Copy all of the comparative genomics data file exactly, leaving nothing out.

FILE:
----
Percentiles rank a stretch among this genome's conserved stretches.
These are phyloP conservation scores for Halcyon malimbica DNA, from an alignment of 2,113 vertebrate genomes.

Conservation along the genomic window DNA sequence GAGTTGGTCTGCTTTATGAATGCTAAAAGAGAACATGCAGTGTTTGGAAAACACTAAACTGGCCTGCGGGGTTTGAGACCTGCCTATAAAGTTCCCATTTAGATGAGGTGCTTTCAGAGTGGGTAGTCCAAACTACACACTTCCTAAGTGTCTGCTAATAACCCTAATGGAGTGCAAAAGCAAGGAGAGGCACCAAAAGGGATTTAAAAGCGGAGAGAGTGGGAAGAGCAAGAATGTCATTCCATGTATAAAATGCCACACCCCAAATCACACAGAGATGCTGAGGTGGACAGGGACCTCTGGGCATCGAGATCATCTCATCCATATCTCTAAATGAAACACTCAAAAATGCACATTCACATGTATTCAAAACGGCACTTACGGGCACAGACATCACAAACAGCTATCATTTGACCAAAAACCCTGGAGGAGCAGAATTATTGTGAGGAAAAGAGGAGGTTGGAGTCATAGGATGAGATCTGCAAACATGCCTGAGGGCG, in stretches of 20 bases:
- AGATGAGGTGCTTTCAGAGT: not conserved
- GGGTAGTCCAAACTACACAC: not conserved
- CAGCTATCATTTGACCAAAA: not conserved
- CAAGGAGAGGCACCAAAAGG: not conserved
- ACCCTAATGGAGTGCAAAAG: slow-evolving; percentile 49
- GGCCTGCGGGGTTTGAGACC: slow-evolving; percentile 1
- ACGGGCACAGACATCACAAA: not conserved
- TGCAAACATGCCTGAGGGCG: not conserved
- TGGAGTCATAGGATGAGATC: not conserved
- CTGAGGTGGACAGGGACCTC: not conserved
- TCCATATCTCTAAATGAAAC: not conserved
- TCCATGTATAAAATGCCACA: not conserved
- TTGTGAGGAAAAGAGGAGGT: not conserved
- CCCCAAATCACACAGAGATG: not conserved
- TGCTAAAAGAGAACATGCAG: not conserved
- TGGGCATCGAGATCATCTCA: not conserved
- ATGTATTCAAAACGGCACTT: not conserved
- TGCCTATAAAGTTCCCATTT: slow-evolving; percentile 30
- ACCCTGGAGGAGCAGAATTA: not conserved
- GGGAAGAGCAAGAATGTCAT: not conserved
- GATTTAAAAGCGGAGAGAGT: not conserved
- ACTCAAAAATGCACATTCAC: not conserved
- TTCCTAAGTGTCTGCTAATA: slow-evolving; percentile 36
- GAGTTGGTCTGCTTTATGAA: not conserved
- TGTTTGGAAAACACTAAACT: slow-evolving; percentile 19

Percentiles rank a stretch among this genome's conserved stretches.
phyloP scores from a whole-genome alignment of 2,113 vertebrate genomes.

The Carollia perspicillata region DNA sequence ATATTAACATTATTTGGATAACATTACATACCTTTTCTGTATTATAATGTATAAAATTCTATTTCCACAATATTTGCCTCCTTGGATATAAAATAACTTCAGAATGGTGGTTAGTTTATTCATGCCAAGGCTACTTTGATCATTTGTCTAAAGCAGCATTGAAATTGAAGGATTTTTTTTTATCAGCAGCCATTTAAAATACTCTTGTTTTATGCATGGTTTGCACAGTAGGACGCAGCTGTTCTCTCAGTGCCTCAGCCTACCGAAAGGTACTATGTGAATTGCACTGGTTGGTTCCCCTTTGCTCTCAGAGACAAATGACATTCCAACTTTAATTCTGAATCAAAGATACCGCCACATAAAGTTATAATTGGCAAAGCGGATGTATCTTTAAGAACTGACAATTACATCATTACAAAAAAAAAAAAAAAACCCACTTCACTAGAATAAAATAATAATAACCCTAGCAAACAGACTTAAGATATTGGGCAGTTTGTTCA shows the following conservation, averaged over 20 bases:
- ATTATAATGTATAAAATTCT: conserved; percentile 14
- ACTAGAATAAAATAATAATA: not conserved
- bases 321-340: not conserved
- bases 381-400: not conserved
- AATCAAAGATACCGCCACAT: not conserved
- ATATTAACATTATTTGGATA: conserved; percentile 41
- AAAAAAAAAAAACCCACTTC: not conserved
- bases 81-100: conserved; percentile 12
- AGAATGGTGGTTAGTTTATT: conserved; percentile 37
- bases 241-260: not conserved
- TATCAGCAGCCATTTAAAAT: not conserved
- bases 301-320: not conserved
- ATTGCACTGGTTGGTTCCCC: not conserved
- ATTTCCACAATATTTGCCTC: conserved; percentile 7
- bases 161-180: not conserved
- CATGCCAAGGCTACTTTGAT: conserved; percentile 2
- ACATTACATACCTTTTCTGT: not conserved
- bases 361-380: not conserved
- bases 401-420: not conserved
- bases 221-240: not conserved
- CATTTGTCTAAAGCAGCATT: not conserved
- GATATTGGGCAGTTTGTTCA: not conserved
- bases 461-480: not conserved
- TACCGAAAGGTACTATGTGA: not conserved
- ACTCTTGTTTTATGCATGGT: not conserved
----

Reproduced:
Percentiles rank a stretch among this genome's conserved stretches.
These are phyloP conservation scores for Halcyon malimbica DNA, from an alignment of 2,113 vertebrate genomes.

Conservation along the genomic window DNA sequence GAGTTGGTCTGCTTTATGAATGCTAAAAGAGAACATGCAGTGTTTGGAAAACACTAAACTGGCCTGCGGGGTTTGAGACCTGCCTATAAAGTTCCCATTTAGATGAGGTGCTTTCAGAGTGGGTAGTCCAAACTACACACTTCCTAAGTGTCTGCTAATAACCCTAATGGAGTGCAAAAGCAAGGAGAGGCACCAAAAGGGATTTAAAAGCGGAGAGAGTGGGAAGAGCAAGAATGTCATTCCATGTATAAAATGCCACACCCCAAATCACACAGAGATGCTGAGGTGGACAGGGACCTCTGGGCATCGAGATCATCTCATCCATATCTCTAAATGAAACACTCAAAAATGCACATTCACATGTATTCAAAACGGCACTTACGGGCACAGACATCACAAACAGCTATCATTTGACCAAAAACCCTGGAGGAGCAGAATTATTGTGAGGAAAAGAGGAGGTTGGAGTCATAGGATGAGATCTGCAAACATGCCTGAGGGCG, in stretches of 20 bases:
- AGATGAGGTGCTTTCAGAGT: not conserved
- GGGTAGTCCAAACTACACAC: not conserved
- CAGCTATCATTTGACCAAAA: not conserved
- CAAGGAGAGGCACCAAAAGG: not conserved
- ACCCTAATGGAGTGCAAAAG: slow-evolving; percentile 49
- GGCCTGCGGGGTTTGAGACC: slow-evolving; percentile 1
- ACGGGCACAGACATCACAAA: not conserved
- TGCAAACATGCCTGAGGGCG: not conserved
- TGGAGTCATAGGATGAGATC: not conserved
- CTGAGGTGGACAGGGACCTC: not conserved
- TCCATATCTCTAAATGAAAC: not conserved
- TCCATGTATAAAATGCCACA: not conserved
- TTGTGAGGAAAAGAGGAGGT: not conserved
- CCCCAAATCACACAGAGATG: not conserved
- TGCTAAAAGAGAACATGCAG: not conserved
- TGGGCATCGAGATCATCTCA: not conserved
- ATGTATTCAAAACGGCACTT: not conserved
- TGCCTATAAAGTTCCCATTT: slow-evolving; percentile 30
- ACCCTGGAGGAGCAGAATTA: not conserved
- GGGAAGAGCAAGAATGTCAT: not conserved
- GATTTAAAAGCGGAGAGAGT: not conserved
- ACTCAAAAATGCACATTCAC: not conserved
- TTCCTAAGTGTCTGCTAATA: slow-evolving; percentile 36
- GAGTTGGTCTGCTTTATGAA: not conserved
- TGTTTGGAAAACACTAAACT: slow-evolving; percentile 19

Percentiles rank a stretch among this genome's conserved stretches.
phyloP scores from a whole-genome alignment of 2,113 vertebrate genomes.

The Carollia perspicillata region DNA sequence ATATTAACATTATTTGGATAACATTACATACCTTTTCTGTATTATAATGTATAAAATTCTATTTCCACAATATTTGCCTCCTTGGATATAAAATAACTTCAGAATGGTGGTTAGTTTATTCATGCCAAGGCTACTTTGATCATTTGTCTAAAGCAGCATTGAAATTGAAGGATTTTTTTTTATCAGCAGCCATTTAAAATACTCTTGTTTTATGCATGGTTTGCACAGTAGGACGCAGCTGTTCTCTCAGTGCCTCAGCCTACCGAAAGGTACTATGTGAATTGCACTGGTTGGTTCCCCTTTGCTCTCAGAGACAAATGACATTCCAACTTTAATTCTGAATCAAAGATACCGCCACATAAAGTTATAATTGGCAAAGCGGATGTATCTTTAAGAACTGACAATTACATCATTACAAAAAAAAAAAAAAAACCCACTTCACTAGAATAAAATAATAATAACCCTAGCAAACAGACTTAAGATATTGGGCAGTTTGTTCA shows the following conservation, averaged over 20 bases:
- ATTATAATGTATAAAATTCT: conserved; percentile 14
- ACTAGAATAAAATAATAATA: not conserved
- bases 321-340: not conserved
- bases 381-400: not conserved
- AATCAAAGATACCGCCACAT: not conserved
- ATATTAACATTATTTGGATA: conserved; percentile 41
- AAAAAAAAAAAACCCACTTC: not conserved
- bases 81-100: conserved; percentile 12
- AGAATGGTGGTTAGTTTATT: conserved; percentile 37
- bases 241-260: not conserved
- TATCAGCAGCCATTTAAAAT: not conserved
- bases 301-320: not conserved
- ATTGCACTGGTTGGTTCCCC: not conserved
- ATTTCCACAATATTTGCCTC: conserved; percentile 7
- bases 161-180: not conserved
- CATGCCAAGGCTACTTTGAT: conserved; percentile 2
- ACATTACATACCTTTTCTGT: not conserved
- bases 361-380: not conserved
- bases 401-420: not conserved
- bases 221-240: not conserved
- CATTTGTCTAAAGCAGCATT: not conserved
- GATATTGGGCAGTTTGTTCA: not conserved
- bases 461-480: not conserved
- TACCGAAAGGTACTATGTGA: not conserved
- ACTCTTGTTTTATGCATGGT: not conserved